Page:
Hootie Wont Budge on Burk

By Associated PressApril 7, 2004, 4:00 pm
AUGUSTA, Ga. Like an impenetrable goalie on top of his game, Hootie Johnson kept stonewalling the shots. Tired of talking about women, the chairman of Augusta National believes it's time for his club and the Masters to move on.
'I really think the American public is ready for us to talk about golf,' Johnson said Wednesday, the eve of the opening round.
Last year at his 'State of the Masters' news conference, Johnson was patient with the persistent questioning about Martha Burk and her efforts to call out Augusta National for not having any female members.
At one point, he proclaimed, 'If I die right now, our position will not change.'
This year, Johnson was nowhere near as colorful. He fielded five questions on the issue, and dispatched each with a calculated economy of words.
Did he feel like he'd won the public-relations battle with Burk, the head of the National Council of Women's Organizations? 'I don't feel like we won anything. I feel it's over. Well, it'll never be over, but I don't think we won anything.'
Is Augusta National any closer to admitting a female member?
'We are a private club and I'm not going to talk about our club matters.'
What about Burk's new initiative, targeting corporations associated with members of Augusta National? 'I really think you ought to talk to Ms. Burk about that.'
What impact did Burk's campaign have on the tournament and the club? 'I leave that up to you to judge.'
Johnson is apparently so solid with his stance that he said the days of televising the tournament without commercials will be over soon. When Burk put pressure on TV sponsors to pull their ads before last year's tournament, Johnson responded by saying there would be no commercials. This will be the second straight year under that arrangement.
'We don't have any firm plans on sponsors in the future, but I do expect we'll have them in time,' he said.
The protests Burk planned on the Saturday of the tournament last year largely fizzled, drawing more reporters than participants. She blamed it on being relegated by local ordinances to an open field, well away from the entrance to the course at the intersection of Washington Road and Magnolia Lane.
Speaking from her office in Washington, she insisted her mission is not over.
'I'm very happy with where we are,' she said. 'We're doing now exactly what we said we were going to do last year after the tournament. We're turning our attention to corporate involvement, and doing it successfully. What's happening on the golf course is irrelevant to the direction we're taking.'
Indeed, on the golf course, this seems like a dead issue.
'If it was as big a deal as she made it out to be, we'd still be talking about it,' Charles Howell III said recently.
Earlier this week, Burk announced she was investigating eight Wall Street companies whose top executives are members of Augusta National. She also hired Washington lawyer Cyrus Mehri, whose firm served as counsel in two of the largest race discrimination cases in history.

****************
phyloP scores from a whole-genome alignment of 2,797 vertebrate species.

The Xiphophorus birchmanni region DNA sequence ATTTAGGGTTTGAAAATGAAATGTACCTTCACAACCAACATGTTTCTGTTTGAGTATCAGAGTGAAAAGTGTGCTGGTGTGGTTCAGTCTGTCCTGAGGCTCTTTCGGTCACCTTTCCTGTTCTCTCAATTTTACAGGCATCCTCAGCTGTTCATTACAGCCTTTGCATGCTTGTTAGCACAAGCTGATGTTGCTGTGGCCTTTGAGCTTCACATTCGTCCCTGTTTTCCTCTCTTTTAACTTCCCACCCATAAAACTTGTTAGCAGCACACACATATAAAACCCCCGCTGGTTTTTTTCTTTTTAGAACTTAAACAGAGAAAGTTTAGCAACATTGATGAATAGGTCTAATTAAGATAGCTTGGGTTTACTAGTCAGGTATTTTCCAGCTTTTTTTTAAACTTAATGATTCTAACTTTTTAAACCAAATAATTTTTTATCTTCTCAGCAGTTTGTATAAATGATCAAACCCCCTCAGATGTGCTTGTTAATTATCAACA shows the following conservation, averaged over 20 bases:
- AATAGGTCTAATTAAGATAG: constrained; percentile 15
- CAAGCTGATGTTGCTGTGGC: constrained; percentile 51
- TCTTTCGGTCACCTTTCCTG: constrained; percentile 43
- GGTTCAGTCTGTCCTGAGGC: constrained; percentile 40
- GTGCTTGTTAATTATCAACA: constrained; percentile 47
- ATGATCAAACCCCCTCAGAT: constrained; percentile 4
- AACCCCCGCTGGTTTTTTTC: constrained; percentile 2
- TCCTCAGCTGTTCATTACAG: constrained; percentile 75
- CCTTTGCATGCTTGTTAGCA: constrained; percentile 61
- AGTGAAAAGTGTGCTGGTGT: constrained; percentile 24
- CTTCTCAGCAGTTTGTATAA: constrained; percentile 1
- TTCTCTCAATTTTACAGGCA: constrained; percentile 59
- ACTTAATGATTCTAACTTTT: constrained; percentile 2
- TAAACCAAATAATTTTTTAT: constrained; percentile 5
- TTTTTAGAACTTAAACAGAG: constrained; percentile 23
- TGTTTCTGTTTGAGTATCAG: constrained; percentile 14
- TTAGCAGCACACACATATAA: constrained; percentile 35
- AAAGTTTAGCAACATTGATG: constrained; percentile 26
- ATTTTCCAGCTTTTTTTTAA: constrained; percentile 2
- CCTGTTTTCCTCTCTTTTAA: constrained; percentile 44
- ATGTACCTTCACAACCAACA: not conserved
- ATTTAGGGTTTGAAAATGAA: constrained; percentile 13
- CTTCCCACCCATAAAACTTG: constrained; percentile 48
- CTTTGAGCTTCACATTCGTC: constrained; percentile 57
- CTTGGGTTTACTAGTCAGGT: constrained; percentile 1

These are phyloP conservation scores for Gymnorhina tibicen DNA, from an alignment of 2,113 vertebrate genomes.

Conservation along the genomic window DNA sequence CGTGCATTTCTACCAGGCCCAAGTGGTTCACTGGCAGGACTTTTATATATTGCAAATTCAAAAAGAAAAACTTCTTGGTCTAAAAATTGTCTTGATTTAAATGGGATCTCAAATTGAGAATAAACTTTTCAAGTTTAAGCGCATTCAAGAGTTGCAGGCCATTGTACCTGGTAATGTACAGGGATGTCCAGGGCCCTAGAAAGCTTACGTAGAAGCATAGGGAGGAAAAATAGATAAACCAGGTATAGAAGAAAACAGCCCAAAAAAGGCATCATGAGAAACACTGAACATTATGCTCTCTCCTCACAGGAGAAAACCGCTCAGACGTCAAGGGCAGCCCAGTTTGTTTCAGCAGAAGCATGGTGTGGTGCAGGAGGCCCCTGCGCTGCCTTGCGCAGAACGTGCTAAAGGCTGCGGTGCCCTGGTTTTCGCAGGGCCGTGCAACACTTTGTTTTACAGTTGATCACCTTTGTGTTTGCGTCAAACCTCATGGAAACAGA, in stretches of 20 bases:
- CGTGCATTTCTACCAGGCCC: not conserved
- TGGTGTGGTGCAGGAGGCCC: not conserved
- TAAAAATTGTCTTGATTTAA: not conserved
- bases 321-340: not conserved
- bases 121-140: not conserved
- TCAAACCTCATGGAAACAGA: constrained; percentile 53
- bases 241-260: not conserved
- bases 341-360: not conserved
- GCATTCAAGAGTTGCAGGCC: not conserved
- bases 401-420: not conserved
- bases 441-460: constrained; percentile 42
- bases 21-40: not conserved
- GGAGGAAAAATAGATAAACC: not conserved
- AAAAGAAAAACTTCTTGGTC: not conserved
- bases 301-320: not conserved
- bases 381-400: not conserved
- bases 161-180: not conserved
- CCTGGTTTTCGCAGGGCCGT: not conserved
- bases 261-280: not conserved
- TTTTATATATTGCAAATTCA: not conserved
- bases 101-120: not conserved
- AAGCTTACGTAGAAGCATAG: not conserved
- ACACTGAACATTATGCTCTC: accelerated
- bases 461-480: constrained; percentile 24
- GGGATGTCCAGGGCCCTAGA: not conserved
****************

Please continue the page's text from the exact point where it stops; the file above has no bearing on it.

'What I think is going on there is a whole lot of denial,' Burk said. 'Hootie and, I suppose, some of his members are trying to pretend things are back to normal.'
Johnson was more receptive to a question about whether 14-year-old Michelle Wie might someday be allowed to play in the tournament.
'We'd be pleased to have Michelle play in the Masters tournament if she qualifies,' he said.
The most likely avenue would be for her to win the men's U.S. Amateur Public Links, or to reach the finals of the men's U.S. Amateur.
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    What's in the bag: CareerBuilder winner Rahm

    By Golf Channel DigitalJanuary 22, 2018, 10:37 pm

    Jon Rahm defeated Andrew Landry in a playoff to earn his second PGA Tour title at the CareerBuilder Challenge. Here's what's in his bag:

    Driver: TaylorMade M4 (9.5 degrees), with Aldila Tour Green 75 TX shaft

    Fairway wood: TaylorMade M3 (19 degrees), with Aldila Tour Green 75 TX shaft

    Irons: TaylorMade P790 (3), P750 (4-PW), with Project X 6.5 shafts

    Wedges: TaylorMade Milled Grind (52, 56 degrees), Milled Grind Hi-Toe (60 degrees), with Project X 6.5 shafts

    Putter: TaylorMade Spider Tour Red

    Ball: TaylorMade TP5x

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    Strange irked by Rahm-Landry friendly playoff

    By Jason CrookJanuary 22, 2018, 9:45 pm

    Curtis Strange knows a thing or two about winning golf tournaments, and based on his reaction to the CareerBuilder Challenge playoff on Sunday, it’s safe to say he did things a little differently while picking up 17 PGA Tour victories in his Hall-of-Fame career.

    While Jon Rahm and Andrew Landry were “battling” through four extra holes, Strange, 62, tweeted his issues with the duo’s constant chit-chat and friendly banter down the stretch at La Quinta Country Club, where Rahm eventually came out on top.

    The two-time U.S. Open champ then engaged with some followers to explain his point a little more in depth.

    So, yeah ... don't think he's changing his perspective on this topic anytime soon ever.